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Tribal advocates keep up legal pressure for fair political maps; 12-member jury sworn in for Trump's historic criminal trial; the importance of healthcare decision planning; and a debt dilemma: poll shows how many people wrestle with college costs.

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Civil rights activists say a court ruling could end the right to protest in three southern states, a federal judge lets January 6th lawsuits proceed against former President Trump, and police arrest dozens at a Columbia University Gaza protest.

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Rural Wyoming needs more vocational teachers to sustain its workforce pipeline, Ohio environmental advocates fear harm from a proposal to open 40-thousand forest acres to fracking and rural communities build bike trail systems to promote nature, boost the economy.

Regional Food Banks Raising Awareness of KY’s Prevalent Food Insecurity

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Friday, August 30, 2019   

OWENSBORO, Ky. – This September, food banks in Kentucky and across the country are taking part in Hunger Action Month, to highlight the fact that 40 million Americans are food insecure.

Kentucky has the seventh highest rate in the nation of people struggling to put meals on the table. Glenn Roberts is the executive director of Tri-State Food Bank in Evansville, Indiana.

"We just can't educate the public enough about the issues of hunger, and how prevalent it is,” says Roberts. “But also how easy the fix can be if the whole community can work together. Because the food is out there. It's not that there's a food shortage, not in this country. There may be a food distribution problem, but there's not a food shortage."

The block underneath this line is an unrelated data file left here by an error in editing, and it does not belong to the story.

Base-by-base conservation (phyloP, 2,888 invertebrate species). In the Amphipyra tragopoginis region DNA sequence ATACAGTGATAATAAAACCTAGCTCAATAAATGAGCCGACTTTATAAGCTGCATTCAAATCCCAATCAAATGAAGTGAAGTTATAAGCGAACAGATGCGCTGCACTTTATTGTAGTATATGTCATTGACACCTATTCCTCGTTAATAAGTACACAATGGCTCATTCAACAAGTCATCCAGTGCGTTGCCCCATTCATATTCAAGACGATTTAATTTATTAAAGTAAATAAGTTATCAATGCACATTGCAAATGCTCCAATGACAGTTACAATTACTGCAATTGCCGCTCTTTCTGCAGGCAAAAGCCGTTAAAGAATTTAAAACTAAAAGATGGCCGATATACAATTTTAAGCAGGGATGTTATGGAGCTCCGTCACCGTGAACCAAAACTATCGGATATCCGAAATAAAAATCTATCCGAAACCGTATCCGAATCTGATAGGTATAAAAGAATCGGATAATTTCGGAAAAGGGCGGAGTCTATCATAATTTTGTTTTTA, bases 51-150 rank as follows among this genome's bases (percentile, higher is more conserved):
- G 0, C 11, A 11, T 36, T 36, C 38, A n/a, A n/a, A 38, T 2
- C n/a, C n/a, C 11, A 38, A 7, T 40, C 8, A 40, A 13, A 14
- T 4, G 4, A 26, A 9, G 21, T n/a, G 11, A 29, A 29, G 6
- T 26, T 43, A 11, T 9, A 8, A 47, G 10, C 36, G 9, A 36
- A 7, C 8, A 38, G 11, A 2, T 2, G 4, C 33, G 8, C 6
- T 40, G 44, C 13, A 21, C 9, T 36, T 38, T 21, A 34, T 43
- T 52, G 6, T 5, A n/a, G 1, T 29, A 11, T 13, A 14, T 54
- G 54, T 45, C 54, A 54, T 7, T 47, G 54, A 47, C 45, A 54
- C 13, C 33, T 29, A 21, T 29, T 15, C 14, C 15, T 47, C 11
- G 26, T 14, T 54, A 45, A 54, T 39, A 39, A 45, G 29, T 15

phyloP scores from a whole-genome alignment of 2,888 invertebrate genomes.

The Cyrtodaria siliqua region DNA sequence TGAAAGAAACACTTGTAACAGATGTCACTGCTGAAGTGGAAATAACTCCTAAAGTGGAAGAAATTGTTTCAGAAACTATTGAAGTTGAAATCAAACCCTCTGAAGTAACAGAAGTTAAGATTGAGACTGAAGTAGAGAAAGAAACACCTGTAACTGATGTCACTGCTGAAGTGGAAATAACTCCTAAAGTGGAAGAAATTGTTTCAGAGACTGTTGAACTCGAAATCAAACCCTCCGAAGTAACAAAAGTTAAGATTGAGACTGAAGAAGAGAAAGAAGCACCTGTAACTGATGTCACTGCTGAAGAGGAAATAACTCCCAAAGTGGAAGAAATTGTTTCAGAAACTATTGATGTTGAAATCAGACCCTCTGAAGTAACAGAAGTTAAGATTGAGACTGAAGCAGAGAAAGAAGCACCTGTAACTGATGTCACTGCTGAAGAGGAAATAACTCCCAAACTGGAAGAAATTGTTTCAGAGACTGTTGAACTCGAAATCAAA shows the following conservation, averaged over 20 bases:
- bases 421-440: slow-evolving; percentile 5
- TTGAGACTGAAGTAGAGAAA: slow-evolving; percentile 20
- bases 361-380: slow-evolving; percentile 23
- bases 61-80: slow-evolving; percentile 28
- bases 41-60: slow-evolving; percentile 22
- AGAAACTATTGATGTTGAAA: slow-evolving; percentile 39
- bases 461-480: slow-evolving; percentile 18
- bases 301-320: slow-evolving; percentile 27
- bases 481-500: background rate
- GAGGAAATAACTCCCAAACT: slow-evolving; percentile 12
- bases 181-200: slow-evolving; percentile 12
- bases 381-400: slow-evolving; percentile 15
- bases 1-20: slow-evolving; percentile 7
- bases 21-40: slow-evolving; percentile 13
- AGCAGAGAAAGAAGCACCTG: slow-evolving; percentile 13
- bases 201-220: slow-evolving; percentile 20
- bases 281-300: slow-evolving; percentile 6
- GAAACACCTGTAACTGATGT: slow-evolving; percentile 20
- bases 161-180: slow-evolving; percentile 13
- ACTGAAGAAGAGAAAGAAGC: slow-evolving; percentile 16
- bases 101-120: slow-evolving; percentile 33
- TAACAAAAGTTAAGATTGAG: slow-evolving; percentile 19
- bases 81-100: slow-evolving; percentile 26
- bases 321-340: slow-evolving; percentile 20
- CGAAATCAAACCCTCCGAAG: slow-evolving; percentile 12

Local food banks are seeking volunteers, donations and even help raising awareness on social media.

This fall, Roberts' food bank will be teaming up with McLean County High School, Webster County High School and Henderson High School to host early morning food drives that will be featured on local television.

"And they'll get to show off their collection of food and get a chance to be on TV for a brief moment,” says Roberts. “It has become very, very popular. This is our fifth year."

More than 600,000 Kentuckians were considered food insecure in 2017. Roberts says food insecurity doesn't discriminate.

"In essence, the middle class has been shrinking and continues to shrink,” says Roberts. “People just are having trouble making ends meet. Even if they're employed, they're holding down multiple part-time jobs. When you boil it down, it comes down to money and not having enough money for food."

Other events around the state include a Kentucky Hunger Dialogue on September 7 at Kentucky State University in Frankfort; a volunteer day on September 12 at Feeding America, Kentucky's Heartland Volunteer Center in Elizabethtown; and a Hunger Walk to benefit the Dare to Care Food Bank on September 22 at the Waterfront Park's Harbor Lawn in Louisville.

Disclosure: Feeding Kentucky contributes to our fund for reporting on Hunger/Food/Nutrition, Poverty Issues. If you would like to help support news in the public interest, click here.


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